Preaching at Great Cost

Ramon Maese | June 24, 2016

It’s an accurate statement that true character is drawn out through the pressures of life. Ernie Baker, of The Master’s College, teaches that the heart of man is like a tea bag, just add hot water to find out what’s in it. The choice is fight or flight.

Surely, preachers are subject to this element. Spurgeon said, “We must feel that woe is unto us if we preach not the gospel; the Word of God must be unto us a fire in our bones.” Agreeing with the “Prince of Preachers,” what happens when the desire to preach is forbidden and the fire choked?

Puritan pastors in seventeenth century England found themselves at this very crossroads following the Act of Uniformity of 1662. The pressure was on and the question was, to preach or not to preach? Did their allegiance rest with an earthly throne or a heavenly mandate?

Perhaps a reminder of Peter’s hopeful exhortation is suitable. He says:

Beloved, do not be surprised at the fiery trial when it comes upon you to test you, as though something strange were happening to you. But rejoice insofar as you share Christ’s sufferings, that you may also rejoice and be glad when his glory is revealed. (1 Peter 4:12–13)

The Lord uses fiery trails as a method to test the genuineness of faith and this is nothing new. Both Scripture and church history attest to this reality.

The Act of Uniformity required every minister in England to affirm the revised Book of Common Prayer, something the Puritans were unwilling to do.

The result, of an estimated ten thousand churches in England, two thousand pastors were banned in what is remembered as The Great Ejection.

But what happened to those two thousand passionate Puritan preachers who were ejected on “Black Bartholomew’s Day” in 1662? Certainly, these men did not simply vanish or go away with their mouths shut.

The following is just one example of a Puritan pastor who lost his pulpit and yet remained faithful to his ministry.

Edmund Calamy, (1600–66) was the faithful shepherd of St. Mary’s, Aldermanbury. Not only was he ejected from his pulpit position, his son was as well. However, this did not keep Calamy from faithful church attendance.

As God’s sovereignty would have it, on December 28, 1662, he with the rest of the congregation waited for the preacher to arrive. When the preacher did not show, Calamy was ready “in season and out of season” to proclaim God’s Word from the pulpit that morning!

Before preaching, Calamy let out a heartwarming prayer filled with love, humility, and a desire for God’s will to be done. He also prayed for England, Scotland, Ireland, and for King Charles to do great things for God.

He then preached a sermon entitled “Trembling for the Ark of God” from 1 Samuel 4:13. Here he reminded the congregation that they should learn from Eli’s trembling before the ark. They ought to be concerned, just as the glory of Israel was the ark of the covenant so the glory of England was the true church and its gospel. He called the audience to pray that the true gospel would remain in England, and he urged them to pursue holiness.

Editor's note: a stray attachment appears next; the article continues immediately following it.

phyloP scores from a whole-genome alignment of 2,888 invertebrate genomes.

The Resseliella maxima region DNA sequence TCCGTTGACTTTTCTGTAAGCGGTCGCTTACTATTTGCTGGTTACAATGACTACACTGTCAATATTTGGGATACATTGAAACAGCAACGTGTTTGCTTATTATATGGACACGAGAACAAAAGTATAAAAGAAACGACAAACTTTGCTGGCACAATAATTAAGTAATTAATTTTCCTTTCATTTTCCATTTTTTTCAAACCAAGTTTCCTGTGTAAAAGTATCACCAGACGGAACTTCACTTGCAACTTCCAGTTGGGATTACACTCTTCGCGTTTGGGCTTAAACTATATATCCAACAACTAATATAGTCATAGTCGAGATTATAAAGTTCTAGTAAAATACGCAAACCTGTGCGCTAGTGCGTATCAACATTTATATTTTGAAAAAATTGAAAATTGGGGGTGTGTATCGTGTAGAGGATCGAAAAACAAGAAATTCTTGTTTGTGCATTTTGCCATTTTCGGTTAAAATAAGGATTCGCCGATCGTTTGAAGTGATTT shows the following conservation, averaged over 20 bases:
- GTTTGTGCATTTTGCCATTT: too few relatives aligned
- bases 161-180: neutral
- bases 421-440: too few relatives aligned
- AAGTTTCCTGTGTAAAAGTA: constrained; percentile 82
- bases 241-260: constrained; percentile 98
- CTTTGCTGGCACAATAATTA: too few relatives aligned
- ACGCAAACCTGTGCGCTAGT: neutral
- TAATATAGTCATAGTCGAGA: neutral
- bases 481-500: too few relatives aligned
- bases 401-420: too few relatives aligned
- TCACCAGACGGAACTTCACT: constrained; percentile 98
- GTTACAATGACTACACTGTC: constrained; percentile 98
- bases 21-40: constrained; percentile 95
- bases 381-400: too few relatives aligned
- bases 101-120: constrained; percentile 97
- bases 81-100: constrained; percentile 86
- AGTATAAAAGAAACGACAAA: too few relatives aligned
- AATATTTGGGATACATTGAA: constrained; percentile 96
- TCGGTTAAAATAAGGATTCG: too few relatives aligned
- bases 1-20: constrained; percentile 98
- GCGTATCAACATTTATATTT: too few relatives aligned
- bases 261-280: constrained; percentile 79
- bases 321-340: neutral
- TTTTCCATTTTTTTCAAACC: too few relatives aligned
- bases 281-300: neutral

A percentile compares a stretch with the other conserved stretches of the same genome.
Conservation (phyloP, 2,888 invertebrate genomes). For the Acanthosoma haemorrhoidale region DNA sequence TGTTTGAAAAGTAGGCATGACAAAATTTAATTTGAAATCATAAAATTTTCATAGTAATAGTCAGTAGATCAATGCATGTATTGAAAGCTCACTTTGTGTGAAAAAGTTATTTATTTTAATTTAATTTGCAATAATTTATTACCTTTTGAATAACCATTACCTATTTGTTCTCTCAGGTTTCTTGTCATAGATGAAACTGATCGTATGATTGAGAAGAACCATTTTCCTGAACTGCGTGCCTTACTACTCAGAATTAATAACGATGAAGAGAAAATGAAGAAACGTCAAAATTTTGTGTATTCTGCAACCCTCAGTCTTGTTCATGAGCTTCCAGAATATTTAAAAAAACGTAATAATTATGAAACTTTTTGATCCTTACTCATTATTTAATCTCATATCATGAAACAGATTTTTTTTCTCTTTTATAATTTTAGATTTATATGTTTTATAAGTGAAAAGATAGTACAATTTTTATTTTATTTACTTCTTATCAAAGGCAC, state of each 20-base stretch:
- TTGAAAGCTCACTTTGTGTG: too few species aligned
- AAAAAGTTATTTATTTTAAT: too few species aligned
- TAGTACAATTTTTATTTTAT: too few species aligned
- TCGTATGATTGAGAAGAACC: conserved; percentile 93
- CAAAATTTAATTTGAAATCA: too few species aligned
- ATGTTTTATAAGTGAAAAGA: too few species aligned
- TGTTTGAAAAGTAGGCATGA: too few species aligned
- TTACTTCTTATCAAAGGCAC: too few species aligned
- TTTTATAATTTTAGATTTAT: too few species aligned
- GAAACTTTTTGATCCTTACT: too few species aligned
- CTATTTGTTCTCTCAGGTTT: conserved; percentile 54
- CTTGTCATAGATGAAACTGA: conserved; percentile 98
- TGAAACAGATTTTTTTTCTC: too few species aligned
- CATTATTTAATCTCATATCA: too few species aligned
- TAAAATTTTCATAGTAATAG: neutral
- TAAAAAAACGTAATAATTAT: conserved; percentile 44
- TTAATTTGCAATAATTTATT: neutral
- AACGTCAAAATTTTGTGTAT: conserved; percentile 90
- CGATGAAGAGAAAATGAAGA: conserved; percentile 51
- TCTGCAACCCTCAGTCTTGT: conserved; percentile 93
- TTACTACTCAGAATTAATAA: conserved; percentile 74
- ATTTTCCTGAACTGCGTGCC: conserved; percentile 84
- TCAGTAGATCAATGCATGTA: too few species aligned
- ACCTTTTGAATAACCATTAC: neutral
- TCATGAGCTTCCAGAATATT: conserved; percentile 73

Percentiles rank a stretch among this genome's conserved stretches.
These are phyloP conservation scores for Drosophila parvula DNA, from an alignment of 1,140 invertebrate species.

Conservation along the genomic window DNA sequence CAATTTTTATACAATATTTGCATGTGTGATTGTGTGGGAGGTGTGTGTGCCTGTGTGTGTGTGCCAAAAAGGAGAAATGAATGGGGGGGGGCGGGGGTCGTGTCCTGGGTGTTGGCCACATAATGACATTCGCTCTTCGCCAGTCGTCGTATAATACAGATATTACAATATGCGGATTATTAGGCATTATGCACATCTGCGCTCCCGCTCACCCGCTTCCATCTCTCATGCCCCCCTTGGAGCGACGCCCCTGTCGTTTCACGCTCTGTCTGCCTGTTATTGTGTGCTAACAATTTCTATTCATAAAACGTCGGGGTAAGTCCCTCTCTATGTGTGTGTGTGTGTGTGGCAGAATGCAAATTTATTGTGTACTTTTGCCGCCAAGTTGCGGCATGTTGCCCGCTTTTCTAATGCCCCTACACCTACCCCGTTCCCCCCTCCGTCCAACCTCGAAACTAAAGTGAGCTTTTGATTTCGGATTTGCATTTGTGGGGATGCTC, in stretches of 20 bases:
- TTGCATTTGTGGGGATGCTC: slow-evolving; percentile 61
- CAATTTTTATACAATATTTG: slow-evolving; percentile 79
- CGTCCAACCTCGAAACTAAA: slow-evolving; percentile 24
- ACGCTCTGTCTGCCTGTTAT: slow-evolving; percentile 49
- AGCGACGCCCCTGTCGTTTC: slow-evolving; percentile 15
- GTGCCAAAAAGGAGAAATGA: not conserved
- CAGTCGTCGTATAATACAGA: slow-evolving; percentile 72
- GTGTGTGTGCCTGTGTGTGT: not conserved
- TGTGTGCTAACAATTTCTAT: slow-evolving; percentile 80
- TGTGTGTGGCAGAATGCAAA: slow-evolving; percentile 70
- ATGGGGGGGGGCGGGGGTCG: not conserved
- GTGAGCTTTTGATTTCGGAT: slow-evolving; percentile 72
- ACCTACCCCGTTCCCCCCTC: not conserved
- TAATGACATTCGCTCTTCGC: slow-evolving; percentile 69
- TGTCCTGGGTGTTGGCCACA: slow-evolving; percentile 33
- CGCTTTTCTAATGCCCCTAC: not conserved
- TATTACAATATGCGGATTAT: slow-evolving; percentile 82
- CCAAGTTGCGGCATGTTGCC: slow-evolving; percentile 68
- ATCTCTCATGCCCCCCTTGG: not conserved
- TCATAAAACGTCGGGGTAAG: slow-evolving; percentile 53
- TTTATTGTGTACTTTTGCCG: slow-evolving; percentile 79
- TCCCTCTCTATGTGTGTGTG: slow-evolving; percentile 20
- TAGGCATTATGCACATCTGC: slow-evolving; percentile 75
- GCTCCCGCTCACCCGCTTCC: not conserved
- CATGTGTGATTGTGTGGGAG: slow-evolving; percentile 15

When word got out concerning his preaching he was arrested and sent to prison. Calamy was the first nonconformist to be penalized under the Act of Uniformity.

This stirred the hearts of his loved ones so much they caused a traffic jam when visiting with him in prison. The traffic became a nuisance to none other than the king’s mistress, and upon her complaint Edmund was released!

At the end of Calamy’s life, he witnessed the devastation of the great fire of London in 1666. The tragedy destroyed over thirteen thousand homes and left eighty nine churches in ruins, with a mere eleven churches hardly standing.

As he rode through the effected region, his heart broke to an unrecoverable position and he died shortly after seeing the great devastation. His loved ones looked upon the marred location of his church, estimated where the pulpit would have been, and buried him there.

Edmund Calamy did not die in vain. His outlawed preaching encouraged many other pastors to follow his example. Other men who remained faithful to their ministries include John Bunyan and Thomas Brooks.

Bunyan wrote his famous Pilgrim’s Progress while in prison. Brooks evaded removal and continued to preach through the great ejection all the way to the great plague of 1665. While most ministers fled for fear of the plague, Brooks could be found preaching to the perishing.

Today, some believers may wonder what God is presently doing in the world. They inevitably see the growing influence of worldliness and secularism. They may even feel threatened by our society’s increasing hostility toward biblical morality and a Christian worldview.

In 17th-century England, the Puritans faced similar levels of antagonism, as evidenced by the Act of Uniformity. The result was the removal and ejection of faithful pastors from their pulpits and congregations.

What about now? Will today’s pastors continue to preach passionately in the face of persecution, just as the Puritans did? Will they preach even if it means being arrested and thrown in prison? If so praise God! If not, perhaps the weary should meditate on Peter’s continued exhortation,

If you are insulted for the name of Christ, you are blessed, because the Spirit of glory and of God rests upon you. But let none of you suffer as a murderer or a thief or an evildoer or as a meddler. Yet if anyone suffers as a Christian, let him not be ashamed, but let him glorify God in that name. For it is time for judgment to begin at the household of God; and if it begins with us, what will be the outcome for those who do not obey the gospel of God? And “If the righteous is scarcely saved, what will become of the ungodly and the sinner? (1 Peter 4:14–18)


Ramon Maese avatar
Ramon Maese is a student at The Master's Seminary, pursuing his Master's of Divinity degree.

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